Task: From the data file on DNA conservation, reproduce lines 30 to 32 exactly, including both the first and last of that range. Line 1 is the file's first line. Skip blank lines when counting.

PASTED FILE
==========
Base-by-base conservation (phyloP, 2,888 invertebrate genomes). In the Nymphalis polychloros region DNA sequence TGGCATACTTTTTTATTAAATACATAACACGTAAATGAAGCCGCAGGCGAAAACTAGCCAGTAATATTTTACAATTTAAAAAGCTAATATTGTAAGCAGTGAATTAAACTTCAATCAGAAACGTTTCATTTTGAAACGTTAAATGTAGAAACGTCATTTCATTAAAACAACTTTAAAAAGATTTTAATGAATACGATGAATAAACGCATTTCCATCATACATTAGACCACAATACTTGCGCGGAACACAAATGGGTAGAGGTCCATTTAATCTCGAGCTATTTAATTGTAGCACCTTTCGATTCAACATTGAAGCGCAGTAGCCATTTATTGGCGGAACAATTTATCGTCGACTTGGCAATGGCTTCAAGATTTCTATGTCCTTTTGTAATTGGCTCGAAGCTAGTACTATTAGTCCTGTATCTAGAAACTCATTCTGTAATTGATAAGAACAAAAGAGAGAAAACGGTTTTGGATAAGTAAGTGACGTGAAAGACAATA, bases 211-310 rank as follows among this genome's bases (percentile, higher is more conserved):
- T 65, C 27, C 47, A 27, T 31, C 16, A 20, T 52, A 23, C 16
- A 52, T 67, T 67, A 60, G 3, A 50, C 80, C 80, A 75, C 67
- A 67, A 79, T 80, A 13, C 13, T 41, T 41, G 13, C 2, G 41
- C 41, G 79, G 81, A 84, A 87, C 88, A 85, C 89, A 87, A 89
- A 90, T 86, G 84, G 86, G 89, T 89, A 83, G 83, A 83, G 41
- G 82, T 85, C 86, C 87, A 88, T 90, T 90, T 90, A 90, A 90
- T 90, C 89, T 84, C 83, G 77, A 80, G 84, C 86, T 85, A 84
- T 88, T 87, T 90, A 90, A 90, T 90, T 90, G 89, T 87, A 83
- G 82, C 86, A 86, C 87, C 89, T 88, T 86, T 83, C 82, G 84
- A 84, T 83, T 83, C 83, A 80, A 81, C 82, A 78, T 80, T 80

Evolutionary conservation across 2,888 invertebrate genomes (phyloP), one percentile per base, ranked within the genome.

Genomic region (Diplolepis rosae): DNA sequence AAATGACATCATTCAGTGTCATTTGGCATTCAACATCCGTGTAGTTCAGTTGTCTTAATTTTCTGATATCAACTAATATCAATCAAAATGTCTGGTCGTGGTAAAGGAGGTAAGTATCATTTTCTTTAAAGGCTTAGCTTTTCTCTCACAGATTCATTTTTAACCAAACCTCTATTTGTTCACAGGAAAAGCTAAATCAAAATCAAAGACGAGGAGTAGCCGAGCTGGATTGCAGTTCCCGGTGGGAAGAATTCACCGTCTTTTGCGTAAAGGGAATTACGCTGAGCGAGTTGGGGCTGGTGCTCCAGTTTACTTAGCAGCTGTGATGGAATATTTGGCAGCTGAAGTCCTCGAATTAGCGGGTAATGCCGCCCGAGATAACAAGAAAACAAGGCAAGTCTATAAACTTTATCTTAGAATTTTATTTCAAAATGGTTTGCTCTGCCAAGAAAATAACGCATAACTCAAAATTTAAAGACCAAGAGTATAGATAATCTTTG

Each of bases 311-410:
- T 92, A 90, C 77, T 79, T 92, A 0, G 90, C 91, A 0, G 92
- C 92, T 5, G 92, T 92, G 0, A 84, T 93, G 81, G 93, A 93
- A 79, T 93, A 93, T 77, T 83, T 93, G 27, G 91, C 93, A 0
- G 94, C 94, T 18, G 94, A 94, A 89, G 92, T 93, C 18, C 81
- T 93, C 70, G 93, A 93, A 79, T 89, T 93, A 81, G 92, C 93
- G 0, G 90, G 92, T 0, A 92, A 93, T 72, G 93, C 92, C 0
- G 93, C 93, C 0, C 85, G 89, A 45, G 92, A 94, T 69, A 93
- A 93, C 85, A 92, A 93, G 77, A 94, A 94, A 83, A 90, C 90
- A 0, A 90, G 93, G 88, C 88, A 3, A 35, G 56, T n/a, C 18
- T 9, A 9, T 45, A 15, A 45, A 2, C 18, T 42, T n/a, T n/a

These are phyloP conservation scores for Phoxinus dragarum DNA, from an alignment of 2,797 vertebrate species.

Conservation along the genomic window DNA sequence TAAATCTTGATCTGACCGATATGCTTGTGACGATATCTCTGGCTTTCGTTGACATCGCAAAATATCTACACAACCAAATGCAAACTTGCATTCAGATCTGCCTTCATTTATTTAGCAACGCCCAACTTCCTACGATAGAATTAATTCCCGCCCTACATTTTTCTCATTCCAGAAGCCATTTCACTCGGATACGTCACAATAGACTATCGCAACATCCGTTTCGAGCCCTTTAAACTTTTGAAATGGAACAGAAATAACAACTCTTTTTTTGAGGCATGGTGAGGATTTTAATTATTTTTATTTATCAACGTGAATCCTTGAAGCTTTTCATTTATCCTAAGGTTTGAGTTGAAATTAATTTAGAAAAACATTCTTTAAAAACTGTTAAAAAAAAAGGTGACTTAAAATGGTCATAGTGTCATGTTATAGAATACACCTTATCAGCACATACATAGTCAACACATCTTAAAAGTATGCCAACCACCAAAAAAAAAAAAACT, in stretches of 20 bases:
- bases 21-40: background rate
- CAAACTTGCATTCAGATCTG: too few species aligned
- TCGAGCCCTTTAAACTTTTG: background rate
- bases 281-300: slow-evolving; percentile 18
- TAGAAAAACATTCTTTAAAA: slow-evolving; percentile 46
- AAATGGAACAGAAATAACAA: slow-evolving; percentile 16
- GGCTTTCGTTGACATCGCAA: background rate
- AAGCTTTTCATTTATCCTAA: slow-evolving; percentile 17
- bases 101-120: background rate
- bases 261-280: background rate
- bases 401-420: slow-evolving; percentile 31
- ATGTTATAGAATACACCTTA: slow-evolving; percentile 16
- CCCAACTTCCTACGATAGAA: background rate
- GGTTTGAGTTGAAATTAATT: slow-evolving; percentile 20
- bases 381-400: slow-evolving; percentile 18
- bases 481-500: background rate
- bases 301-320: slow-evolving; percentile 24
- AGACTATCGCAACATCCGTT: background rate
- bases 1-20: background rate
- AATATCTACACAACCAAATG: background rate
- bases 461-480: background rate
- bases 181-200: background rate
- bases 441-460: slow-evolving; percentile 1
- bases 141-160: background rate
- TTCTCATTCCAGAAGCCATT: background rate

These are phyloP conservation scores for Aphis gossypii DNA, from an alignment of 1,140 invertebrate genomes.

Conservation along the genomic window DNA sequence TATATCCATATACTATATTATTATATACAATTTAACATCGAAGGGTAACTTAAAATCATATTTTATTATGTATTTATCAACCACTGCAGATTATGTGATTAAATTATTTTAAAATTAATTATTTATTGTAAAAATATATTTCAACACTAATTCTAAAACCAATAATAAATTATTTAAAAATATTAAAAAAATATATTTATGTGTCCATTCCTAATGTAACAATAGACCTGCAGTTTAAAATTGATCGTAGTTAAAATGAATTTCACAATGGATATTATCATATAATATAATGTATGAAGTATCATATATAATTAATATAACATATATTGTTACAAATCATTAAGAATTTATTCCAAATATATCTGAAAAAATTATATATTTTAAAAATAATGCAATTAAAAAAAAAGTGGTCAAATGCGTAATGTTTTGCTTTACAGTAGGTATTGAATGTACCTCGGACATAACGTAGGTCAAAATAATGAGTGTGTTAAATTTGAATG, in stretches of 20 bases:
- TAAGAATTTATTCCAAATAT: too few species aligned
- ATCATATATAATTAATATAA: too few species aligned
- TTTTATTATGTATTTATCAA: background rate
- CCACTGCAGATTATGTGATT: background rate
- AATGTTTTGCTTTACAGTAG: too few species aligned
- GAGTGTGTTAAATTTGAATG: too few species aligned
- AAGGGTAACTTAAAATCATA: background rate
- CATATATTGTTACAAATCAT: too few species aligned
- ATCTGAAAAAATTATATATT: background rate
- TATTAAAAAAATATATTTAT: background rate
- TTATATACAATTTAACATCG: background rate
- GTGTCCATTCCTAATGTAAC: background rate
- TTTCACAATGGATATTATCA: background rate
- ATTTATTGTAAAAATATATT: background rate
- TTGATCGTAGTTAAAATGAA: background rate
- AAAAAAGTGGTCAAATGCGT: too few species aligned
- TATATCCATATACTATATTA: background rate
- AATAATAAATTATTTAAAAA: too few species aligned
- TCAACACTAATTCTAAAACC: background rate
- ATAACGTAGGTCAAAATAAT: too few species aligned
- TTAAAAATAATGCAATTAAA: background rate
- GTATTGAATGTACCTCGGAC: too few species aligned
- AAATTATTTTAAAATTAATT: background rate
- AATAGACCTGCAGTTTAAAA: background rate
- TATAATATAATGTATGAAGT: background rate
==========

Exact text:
- bases 281-300: slow-evolving; percentile 18
- TAGAAAAACATTCTTTAAAA: slow-evolving; percentile 46
- AAATGGAACAGAAATAACAA: slow-evolving; percentile 16